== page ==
Keith Haring’s Prints Pop at Middlebury
Post Pop: Prints of Keith Haring
September 16–December 11, 2016
For immediate release: 8/12/16
For further information contact: Emmie Donadio, Curator, at firstname.lastname@example.org or (802) 443-2240
Middlebury, VT—On Friday, September 16 the exhibition Post Pop: Prints of Keith Haring opens at the Middlebury College Museum of Art. Full of playful energy and vibrant color, the exhibition follows the illustrious career of Keith Haring from 1982, when he made his first silkscreen prints, to his death from AIDS related complications in 1990.
A prolific artist and activist, Haring sought to reach the broadest possible public by blurring the distinction between fine art and popular culture. Taking a cue from the graffiti artists of the 1970s, he risked arrest to draw animated, lively figures in New York subway stations. Ironically, within a few years, the City of New York Department of Sanitation asked him to design a public anti-littering campaign. Throughout his life, Haring completed some 50 public murals, both in this country and abroad, in parks, hospitals, museums and orphanages. For a number of these projects he worked with cadres of enthusiastic teenage volunteers. He conducted art workshops with children, created logos and posters for public service agencies, and donated artwork to benefit health centers and disadvantaged communities throughout the world.
With the encouragement of his friend Andy Warhol, in 1986 the artist launched his “Pop Shop,” where he sold affordable merchandise. Clothing, magnets and radios, for example, were emblazoned with his designs, as well as stickers, coloring books, and other inexpensive paraphernalia. Although he faced criticism for such a seemingly commercial endeavor, his aim was never financial gain, but to make his imagery more widely accessible, and indeed, his designs quickly became even more widely recognizable and popular. In 1988, he opened another equally successful Pop Shop in Tokyo.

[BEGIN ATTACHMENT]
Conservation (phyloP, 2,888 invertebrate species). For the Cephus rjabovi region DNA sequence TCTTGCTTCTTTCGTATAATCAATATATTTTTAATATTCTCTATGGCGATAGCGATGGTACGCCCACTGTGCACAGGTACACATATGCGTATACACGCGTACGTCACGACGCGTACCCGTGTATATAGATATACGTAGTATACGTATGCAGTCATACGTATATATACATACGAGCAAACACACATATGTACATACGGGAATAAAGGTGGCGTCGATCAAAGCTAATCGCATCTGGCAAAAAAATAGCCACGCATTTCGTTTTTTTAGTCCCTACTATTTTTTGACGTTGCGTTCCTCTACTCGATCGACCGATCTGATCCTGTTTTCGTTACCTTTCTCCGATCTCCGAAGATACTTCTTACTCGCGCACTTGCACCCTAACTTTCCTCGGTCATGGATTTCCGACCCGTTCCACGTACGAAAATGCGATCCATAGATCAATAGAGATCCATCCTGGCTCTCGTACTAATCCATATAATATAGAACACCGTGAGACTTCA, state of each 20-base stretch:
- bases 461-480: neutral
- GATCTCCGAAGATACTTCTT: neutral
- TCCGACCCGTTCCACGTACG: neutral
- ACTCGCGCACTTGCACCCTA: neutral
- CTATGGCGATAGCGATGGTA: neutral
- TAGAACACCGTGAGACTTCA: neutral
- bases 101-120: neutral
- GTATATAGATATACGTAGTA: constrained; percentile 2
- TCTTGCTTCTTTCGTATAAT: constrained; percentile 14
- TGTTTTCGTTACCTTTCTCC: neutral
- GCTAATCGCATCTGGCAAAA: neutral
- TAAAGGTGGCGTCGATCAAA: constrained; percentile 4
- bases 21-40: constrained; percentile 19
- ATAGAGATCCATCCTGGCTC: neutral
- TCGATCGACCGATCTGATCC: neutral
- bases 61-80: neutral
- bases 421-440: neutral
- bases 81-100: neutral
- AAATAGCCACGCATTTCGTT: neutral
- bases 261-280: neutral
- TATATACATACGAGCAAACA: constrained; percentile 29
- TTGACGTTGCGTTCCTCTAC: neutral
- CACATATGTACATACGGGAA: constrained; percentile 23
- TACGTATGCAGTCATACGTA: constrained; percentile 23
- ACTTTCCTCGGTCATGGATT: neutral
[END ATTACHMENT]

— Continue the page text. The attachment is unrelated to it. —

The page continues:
Much of the same imagery that appeared on merchandise can often been seen in Haring’s editions on paper, as well as in his paintings, drawings, and sculptures. Some of his unique works have brought seven-figure sums in fine art auctions over the years. His visual lexicon incudes a number of iconic symbols: the barking dog, “radiant baby,” flying televisions, spaceships, pyramids, and a three-eyed cartoon face. However, Haring’s energetic, confident line often depicted darker meditations on racial inequality, the excesses of capitalism, and anxiety about the burgeoning domination of technology.
Influenced by cartoonists Walt Disney and Dr. Seuss, as well as by friends and fellow artists such as Warhol and William Burroughs, Haring’s style is rooted in the popular culture of the 1980s—the Reagan years. Apartheid and cold war tensions exist in tandem with breakdancing, MTV, and the outbreak of the HIV/AIDS epidemic. Haring’s work is a witness to these times, but is also informed by the artist’s serious interest in semiotics—the study of signs and symbols—and by a solid knowledge of art history.
This exhibition of 43 prints in a variety of sizes covers the full range of Haring’s graphic work. It includes silkscreens and lithographs as well as an unusual set of etchings illustrating a text by Burroughs. All of the works are on loan from The Keith Haring Foundation, which was founded by the artist before his death and is dedicated to sustaining, expanding, and protecting the legacy of Keith Haring, his art, and his ideals. The Foundation supports not-for-profit organizations that assist children as well as organizations involved in education, research, and care related to AIDS.
Events scheduled in conjunction with the exhibition include a breakdancing workshop and performance by Ana “Rokafella” Garcia, on Thursday, October 27, and a talk by Middlebury Assistant Professor of Psychology Robert W. Moeller on December 1, World AIDS Day. The exhibition will remain on view through Sunday, December 11. For further information about the exhibition and upcoming related events, please call (802) 443–5007 or TTY (802) 443–3155, or visit the museum’s website at museum.middlebury.edu.
The Middlebury College Museum of Art, located in the Mahaney Center for the Arts on Rte. 30 on the southern edge of campus, is free and open to the public Tues. through Fri. from 10 a.m. to 5 p.m., and Sat. and Sun. from noon to 5 p.m. It is closed Mondays. The museum is physically accessible. Parking is available in the Mahaney Center for the Arts parking lot.